Author : Frederick Reese
Frederick Reese About Frederick Reese
Frederick Reese is lead staff writer for Mint Press specializing in race, poverty, congressional oversight and technology. An award winning data journalist and creative writer for over 15 years, Frederick has written about and worked for social advocacy projects and personal awareness efforts. Frederick is a jack-of-all-trades, with work experience as a teacher, a pastry chef and a story writer. Frederick has publication credits with Yahoo!, B. Couleur, and more. A native New Yorker, Frederick graduated from Colgate University in 1999 and Johnson & Wales University in 2003. Frederick started his journalistic career writing for his university’s newspaper, “The Colgate Maroon-News,” before starting and heading his own magazine, “The Idealist.” Most recently, Frederick received a data journalism award from the International Center for Journalists for his minimum wage coverage for MintPress. Follow Frederick on Twitter: @frederickreese
Race And Racism Define Southern Politics, But Maybe Not For Long By
The GOP wouldn’t be wise to think it can rely on its white voter base in the South for much longer. Despite an onslaught of restrictive voting laws in recent years, Republicans will need to shift gears from the “Southern Strategy”
Who’s Getting Caught In The “School-to-Prison” Pipeline? And Why? By
The U.S. prison population is disproportionately black. The same racial disparity can be seen in the students who are punished in the nation’s schools. The connection between these two phenomena are stronger -- and more insidious -- than many may understand.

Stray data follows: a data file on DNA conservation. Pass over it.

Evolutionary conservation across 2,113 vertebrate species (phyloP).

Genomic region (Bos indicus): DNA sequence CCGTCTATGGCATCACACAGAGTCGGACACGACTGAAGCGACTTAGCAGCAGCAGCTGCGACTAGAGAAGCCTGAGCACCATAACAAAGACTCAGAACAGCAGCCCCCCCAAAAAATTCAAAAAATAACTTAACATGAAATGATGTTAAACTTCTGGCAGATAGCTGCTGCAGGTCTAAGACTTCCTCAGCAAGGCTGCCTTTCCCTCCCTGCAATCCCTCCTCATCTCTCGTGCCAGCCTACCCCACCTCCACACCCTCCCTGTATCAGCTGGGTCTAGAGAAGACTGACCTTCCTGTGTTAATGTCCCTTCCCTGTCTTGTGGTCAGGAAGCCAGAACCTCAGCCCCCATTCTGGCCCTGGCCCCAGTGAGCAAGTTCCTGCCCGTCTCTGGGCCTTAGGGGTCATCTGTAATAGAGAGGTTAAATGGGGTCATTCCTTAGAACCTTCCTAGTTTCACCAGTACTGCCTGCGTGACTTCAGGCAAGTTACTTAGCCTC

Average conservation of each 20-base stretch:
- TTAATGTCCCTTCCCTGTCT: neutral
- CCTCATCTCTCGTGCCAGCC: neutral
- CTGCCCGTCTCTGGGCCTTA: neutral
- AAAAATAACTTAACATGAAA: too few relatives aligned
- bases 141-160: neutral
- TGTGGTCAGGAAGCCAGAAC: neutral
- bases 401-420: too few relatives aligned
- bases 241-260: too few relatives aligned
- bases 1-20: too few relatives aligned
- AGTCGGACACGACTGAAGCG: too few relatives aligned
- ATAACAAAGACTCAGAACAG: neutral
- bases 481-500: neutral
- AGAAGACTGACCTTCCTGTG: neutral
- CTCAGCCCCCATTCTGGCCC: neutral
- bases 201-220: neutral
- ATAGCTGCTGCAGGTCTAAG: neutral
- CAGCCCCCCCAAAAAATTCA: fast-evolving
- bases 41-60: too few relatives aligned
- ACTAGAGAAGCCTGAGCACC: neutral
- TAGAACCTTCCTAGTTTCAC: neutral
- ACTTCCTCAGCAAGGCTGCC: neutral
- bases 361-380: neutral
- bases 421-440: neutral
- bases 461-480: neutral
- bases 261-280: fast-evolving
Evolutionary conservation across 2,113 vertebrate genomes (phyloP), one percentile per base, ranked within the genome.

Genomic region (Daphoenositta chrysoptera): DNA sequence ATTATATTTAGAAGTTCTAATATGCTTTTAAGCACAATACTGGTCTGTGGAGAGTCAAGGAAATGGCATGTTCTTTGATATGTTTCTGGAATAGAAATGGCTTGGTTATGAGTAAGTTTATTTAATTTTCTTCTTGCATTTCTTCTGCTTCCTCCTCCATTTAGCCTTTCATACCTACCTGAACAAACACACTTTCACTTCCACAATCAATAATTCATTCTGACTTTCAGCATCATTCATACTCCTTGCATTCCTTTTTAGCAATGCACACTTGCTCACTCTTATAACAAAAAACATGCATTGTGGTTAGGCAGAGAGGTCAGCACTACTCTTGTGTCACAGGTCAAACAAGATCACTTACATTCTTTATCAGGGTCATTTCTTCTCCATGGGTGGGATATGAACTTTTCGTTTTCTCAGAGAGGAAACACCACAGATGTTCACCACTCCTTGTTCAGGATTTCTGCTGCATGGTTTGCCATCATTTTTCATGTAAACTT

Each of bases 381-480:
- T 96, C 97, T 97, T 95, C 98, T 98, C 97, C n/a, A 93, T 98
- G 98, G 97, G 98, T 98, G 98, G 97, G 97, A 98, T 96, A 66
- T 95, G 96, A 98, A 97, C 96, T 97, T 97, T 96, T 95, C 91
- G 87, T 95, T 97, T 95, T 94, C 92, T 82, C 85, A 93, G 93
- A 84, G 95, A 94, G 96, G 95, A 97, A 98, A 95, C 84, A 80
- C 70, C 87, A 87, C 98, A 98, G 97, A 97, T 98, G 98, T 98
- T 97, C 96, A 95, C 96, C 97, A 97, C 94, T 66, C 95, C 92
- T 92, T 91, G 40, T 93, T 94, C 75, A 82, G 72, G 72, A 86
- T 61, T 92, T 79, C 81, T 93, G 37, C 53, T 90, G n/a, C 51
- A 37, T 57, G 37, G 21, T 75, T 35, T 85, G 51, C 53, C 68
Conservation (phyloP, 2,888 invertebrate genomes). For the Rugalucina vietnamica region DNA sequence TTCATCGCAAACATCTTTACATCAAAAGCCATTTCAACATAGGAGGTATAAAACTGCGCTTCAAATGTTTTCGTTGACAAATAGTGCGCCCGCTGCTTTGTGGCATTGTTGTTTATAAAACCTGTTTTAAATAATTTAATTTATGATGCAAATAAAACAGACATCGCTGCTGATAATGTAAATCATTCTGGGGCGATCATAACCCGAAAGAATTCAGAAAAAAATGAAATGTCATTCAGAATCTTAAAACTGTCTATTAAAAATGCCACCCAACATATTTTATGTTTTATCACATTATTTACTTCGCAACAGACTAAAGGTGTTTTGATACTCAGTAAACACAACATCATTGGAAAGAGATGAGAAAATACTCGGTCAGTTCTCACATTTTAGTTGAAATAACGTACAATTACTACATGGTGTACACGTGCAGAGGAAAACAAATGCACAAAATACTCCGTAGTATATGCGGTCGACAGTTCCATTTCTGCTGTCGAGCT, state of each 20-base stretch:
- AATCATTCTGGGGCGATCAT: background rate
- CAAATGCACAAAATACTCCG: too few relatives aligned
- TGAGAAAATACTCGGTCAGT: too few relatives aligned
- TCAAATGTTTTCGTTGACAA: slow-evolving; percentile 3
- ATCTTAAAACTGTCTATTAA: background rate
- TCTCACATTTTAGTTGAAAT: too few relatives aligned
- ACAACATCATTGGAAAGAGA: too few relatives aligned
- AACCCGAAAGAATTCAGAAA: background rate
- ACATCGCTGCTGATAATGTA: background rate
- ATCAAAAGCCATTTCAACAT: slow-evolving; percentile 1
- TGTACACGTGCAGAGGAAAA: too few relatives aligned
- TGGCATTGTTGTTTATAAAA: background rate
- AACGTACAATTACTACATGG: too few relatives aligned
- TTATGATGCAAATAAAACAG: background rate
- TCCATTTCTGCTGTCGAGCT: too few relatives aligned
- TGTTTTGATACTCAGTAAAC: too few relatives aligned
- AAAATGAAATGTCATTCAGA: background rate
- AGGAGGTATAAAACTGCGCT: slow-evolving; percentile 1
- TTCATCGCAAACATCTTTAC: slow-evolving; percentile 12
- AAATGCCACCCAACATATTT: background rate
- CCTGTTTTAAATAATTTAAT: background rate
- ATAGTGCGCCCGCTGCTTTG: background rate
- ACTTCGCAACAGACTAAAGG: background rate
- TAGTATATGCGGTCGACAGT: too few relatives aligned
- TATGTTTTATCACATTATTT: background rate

Migration Patterns Show An Immigration System Beset By Biases, Misperceptions By
“Immigration is now a Heartland issue, it’s a Southern issue. It’s no longer just about border communities and New York and San Francisco anymore,” a human rights advocate tells MintPress.
Call To Demilitarize Police Grows, Gains New Supporters By
The far left, the far right and what seems like everyone in between are coming together on one particular issue: demilitarizing U.S. police forces.
Louisiana Prisoners Sue State For Failing To Provide Mental Health Care By
Six people found not guilty by reason of insanity are being held in parish jails. Their class action lawsuit reflects a broader national problem: far too many mentally ill people are being held in prison and not receiving the care they need.
“Re-Fracking” Concerns Prompt Questions On Politics’ Role In Fracking Debate By
Fracking regulation is generally weak and unenforced across the country. A new technology, “re-fracking,” brings with it even more potential harm, and it’s going ahead -- all in the name of energy security.
Who Benefits From Police Militarization? (INFO-GRAPHIC) By
Local and state police are more than happy to take the military’s materiel cast-offs, but the people they’ve vowed to serve and protect aren’t the ones benefitting most from increasingly armored and heavily armed police -- just ask the people of Ferguson.
Demonstrators Rally Against Wisconsin’s Broken Prison System By
Members of a faith-based coalition rally in Milwaukee, urging the governor to “use the authority granted by the people of Wisconsin to reform this cruel, unjust, inefficient and dangerous system NOW.”
Questions About Race, Profit Surround Private Youth Prisons By
Over 40 percent of Americans under 23 have been arrested. What kind of care or treatment do juveniles in the private prison system receive? And does race matter?
Human Rights Issues Emerge As Assange’s Health Deteriorates By
Assange says he’s leaving Ecuador’s embassy in London “soon,” but not giving himself up to British authorities. WikiLeaks spokesman confirms Assange’s “bags are packed.”